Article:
Nothing about the “American Dream” requires a passport. We’re expected to grow up obediently, go to college, meet and marry our spouses, buy homes, have 2.35 children, and get a couple of Golden Retrievers to bark behind our white picket fences while we pay bills until we die. But as any real traveler can attest to, Mary Anne Radmacher knew what she was talking about when she said that “I am not the same having seen the moon shine on the other side of the world”. From the very first time I entered an airport, I was enthralled with the entire experience that is traveling. The packing, the planning, the people watching in the terminal, the views from 30,000 feet up. All of it wound its way around my heart forever by the tender age of six. When my feet first touched foreign soil and my ears received the first syllables of a language that didn’t even sound like words but instead like some meditative trance, a hypnosis that will last for the rest of my days occurred. Since that moment, every choice I’ve made in life has been with the consideration that I must find the time and the money to travel frequently and over ever-increasing distances. One of my favorite destinations the world over is little ol’ Oregon and I’d like to take a few moments to share with you all that Oregon encompasses for your future travel considerations. I hope you enjoy.
As the plane lined up for final approach in Portland, I peeked out the window to check for pontoon floats. Monsoon season, the only season really, was in full effect. As I exited the terminal, the sky opened up and I swam the rest of the way to my rental car, wondering what kind of crazy travel mistake I had just made. An authentic Voodoo Doughnut did wonders to lighten my mood and a pink box full of a dozen more sugary morsels to-go seemed like a solid way to sustain an epic road trip. On the flight over, I had done a cursory Instagram search of Oregon-specific tags and starred about fifteen on Google Maps, creating a circuitous semi-circle of backroads through the heart of the state. If you ever need someone to turn a 200-mile drive into a 1200-mile odyssey, I’m your girl.
I could write a book of Oregon short stories at this point but the highlights were these:
- Cannon Beach and its iconic Haystack Rock, mottled with a patchwork of green, orange, and purple that appears to be vegetation from a distance but that is made up of hundreds of huge starfish and sea anemones.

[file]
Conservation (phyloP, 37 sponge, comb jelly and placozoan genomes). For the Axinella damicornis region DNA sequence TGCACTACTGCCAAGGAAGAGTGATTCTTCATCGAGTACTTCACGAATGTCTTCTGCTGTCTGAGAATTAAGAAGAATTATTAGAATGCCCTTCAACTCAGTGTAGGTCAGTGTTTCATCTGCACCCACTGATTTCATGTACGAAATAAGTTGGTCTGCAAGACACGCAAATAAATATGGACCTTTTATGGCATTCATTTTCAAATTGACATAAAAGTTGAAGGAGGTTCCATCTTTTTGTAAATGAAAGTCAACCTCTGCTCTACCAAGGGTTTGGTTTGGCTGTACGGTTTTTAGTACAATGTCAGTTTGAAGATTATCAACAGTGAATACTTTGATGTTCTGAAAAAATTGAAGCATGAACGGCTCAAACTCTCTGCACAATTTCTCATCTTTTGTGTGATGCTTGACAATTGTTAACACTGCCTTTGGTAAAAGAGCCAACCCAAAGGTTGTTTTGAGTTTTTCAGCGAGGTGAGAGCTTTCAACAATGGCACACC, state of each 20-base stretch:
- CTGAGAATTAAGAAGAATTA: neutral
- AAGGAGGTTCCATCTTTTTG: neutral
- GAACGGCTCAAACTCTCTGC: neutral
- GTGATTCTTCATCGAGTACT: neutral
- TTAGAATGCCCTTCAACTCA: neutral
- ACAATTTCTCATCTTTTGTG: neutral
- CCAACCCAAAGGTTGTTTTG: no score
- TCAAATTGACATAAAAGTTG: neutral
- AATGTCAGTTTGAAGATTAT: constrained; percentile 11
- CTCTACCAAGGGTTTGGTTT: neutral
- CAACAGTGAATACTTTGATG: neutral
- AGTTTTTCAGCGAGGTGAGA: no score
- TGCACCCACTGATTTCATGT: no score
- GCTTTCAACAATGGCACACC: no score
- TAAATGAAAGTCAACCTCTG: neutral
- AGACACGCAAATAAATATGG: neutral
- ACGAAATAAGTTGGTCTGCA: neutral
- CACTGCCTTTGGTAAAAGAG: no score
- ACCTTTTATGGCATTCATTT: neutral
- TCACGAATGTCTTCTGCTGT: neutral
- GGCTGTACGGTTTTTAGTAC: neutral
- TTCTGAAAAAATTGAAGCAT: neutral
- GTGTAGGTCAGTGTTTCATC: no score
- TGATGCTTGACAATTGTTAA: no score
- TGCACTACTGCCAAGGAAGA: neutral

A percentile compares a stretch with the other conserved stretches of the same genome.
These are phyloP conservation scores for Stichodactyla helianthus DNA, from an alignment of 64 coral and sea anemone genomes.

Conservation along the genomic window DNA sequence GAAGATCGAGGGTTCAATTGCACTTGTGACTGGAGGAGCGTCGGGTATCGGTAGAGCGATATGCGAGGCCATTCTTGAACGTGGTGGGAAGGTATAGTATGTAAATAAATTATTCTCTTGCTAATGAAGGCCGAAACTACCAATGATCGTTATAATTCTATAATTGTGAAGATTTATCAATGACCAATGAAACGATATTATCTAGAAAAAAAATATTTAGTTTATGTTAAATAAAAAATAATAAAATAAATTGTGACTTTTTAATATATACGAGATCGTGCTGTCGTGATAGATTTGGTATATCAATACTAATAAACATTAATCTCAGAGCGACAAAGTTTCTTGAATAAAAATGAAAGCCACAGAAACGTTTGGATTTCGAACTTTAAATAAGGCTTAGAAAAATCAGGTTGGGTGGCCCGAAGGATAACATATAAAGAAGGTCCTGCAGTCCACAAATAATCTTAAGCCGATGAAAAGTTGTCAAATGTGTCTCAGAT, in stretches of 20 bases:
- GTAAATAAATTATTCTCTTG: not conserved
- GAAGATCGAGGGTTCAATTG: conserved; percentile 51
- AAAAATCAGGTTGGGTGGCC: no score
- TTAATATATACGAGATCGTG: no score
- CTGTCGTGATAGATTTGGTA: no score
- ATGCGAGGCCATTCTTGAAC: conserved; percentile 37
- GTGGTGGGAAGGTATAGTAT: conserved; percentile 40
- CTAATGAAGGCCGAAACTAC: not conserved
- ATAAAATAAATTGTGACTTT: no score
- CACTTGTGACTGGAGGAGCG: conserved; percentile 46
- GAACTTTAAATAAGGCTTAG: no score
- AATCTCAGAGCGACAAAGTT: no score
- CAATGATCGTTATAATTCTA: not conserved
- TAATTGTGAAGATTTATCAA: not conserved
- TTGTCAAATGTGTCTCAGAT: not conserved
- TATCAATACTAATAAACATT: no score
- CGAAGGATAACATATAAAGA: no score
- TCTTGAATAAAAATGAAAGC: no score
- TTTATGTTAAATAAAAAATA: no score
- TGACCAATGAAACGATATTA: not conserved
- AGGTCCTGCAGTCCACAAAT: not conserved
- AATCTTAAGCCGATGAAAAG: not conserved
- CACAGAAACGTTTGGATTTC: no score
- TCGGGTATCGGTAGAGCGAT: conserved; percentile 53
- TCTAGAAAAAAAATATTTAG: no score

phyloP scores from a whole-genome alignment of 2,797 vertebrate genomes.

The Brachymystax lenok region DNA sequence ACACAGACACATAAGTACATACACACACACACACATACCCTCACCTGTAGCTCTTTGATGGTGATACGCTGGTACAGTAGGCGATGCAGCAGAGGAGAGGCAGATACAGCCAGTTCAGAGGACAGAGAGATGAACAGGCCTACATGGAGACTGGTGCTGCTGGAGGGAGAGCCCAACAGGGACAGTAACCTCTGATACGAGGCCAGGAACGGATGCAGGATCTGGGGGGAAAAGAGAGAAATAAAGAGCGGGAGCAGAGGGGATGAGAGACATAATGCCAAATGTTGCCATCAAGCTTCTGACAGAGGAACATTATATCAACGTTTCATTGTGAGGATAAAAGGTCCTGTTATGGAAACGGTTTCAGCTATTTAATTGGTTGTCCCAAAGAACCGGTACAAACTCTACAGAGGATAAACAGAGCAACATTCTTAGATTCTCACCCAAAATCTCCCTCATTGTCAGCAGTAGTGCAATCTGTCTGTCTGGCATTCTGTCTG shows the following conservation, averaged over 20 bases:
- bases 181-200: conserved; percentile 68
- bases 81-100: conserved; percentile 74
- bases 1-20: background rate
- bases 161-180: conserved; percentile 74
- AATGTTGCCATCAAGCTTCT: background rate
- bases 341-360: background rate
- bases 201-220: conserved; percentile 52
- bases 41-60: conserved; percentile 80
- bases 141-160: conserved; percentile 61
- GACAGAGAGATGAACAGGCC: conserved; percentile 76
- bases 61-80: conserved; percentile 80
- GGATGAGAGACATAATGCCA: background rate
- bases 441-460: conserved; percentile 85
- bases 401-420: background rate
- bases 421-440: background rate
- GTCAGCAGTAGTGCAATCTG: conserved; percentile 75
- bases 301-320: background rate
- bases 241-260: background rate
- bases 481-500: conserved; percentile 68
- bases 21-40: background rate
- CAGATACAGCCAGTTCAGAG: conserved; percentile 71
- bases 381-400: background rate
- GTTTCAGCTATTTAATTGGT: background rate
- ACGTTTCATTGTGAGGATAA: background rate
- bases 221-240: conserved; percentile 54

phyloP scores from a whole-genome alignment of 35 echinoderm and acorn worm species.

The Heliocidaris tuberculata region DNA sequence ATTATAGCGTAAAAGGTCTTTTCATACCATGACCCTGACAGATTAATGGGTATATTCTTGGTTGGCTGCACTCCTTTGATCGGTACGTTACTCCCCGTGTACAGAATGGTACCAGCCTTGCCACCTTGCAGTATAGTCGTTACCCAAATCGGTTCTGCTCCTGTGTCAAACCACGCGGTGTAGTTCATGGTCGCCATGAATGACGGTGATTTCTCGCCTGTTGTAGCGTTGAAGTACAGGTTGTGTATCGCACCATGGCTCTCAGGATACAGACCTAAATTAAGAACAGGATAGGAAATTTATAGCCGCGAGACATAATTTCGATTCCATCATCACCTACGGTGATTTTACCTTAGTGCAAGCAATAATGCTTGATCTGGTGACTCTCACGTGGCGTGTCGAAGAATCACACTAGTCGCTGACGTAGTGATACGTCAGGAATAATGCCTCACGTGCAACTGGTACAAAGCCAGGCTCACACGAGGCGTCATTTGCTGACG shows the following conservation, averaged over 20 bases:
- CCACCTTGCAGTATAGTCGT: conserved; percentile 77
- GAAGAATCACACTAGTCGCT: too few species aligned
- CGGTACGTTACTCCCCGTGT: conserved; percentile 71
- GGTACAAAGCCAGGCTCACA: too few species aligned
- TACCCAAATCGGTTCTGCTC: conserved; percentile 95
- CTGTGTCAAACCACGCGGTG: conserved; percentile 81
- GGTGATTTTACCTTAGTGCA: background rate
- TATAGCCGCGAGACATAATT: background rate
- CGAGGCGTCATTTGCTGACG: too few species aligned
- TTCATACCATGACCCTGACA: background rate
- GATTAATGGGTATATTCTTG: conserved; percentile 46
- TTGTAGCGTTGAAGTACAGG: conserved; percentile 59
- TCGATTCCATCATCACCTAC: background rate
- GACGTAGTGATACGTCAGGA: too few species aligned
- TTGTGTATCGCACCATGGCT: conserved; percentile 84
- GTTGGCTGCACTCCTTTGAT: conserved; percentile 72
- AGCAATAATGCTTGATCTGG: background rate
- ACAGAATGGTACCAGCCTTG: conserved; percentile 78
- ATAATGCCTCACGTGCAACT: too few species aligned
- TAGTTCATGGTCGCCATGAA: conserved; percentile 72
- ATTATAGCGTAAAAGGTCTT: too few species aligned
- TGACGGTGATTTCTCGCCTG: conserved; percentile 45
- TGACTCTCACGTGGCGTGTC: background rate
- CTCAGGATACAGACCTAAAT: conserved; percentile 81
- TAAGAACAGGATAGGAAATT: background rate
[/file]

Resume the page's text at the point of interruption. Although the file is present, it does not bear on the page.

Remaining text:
- Crater Lake at sunrise after a long, chilly night in a hammock watching thousands of Perseid meteors streak above the dormant volcano.
- Broken Top, in the Three Sisters Wilderness, and its 33-degree glacial lake that all the “cool locals” jump into from the iconic, house-sized boulder on its banks. I still don’t know how I didn’t freeze solid on the 8 mile hike back to the car.
- Mount Bachelor, its lift-serviced downhill mountain biking, the bruises that followed as well as the celebratory I’m-Still-Alive beverages from Atlas Cidery in Bend, OR.
- Oneonta River Gorge, lined with the most beautiful collection of waterfalls you’ve ever dreamt of. The hike/wade/swim to Lower Falls, a visit to the roadside Multnomah Falls, and a quick stroll down Rooster Rock’s clothing-optional beach can all be accomplished in just a couple of short hours.
With careful planning, intelligent collaboration, and a healthy dose of investment strategy, all of these adventures are within your reach, from Oregon to the outer reaches of this grand planet we are stewards of. For what purpose, though? We often reference heirlooms when we discuss the legacies that we’re all trying to create. Consider, for a moment, what heirlooms garnered from travel that you may leave to your children, their children, and so on down the line. Did images of Persian rugs, African masks, art on the walls, and ornate jewelry come to mind? Probably. And while all of those travel gems are certainly worthy of becoming heirlooms, instead of focusing on the material, consider what intangible travel treasures you can bestow upon your heirs. I’ve never once seen a hearse with a trailer hitch and being the richest person with the most possessions in the graveyard went out of style with King Tut. Sure, leave your heirs with mementos to remember you by. But be careful to also cultivate memories, experiences, and emotions that they will clutch dearly for many years and generations to come. When you’re long gone, your grandchildren probably won’t tote the family pocket watch or grandma’s fancy rug with them throughout their lives. But if they sit their own children down by the fireplace and regale them with stories of lands and adventures far away, experienced side by side with grandpa and grandma decades ago, your legacy will live on in a much more vibrant, complete way.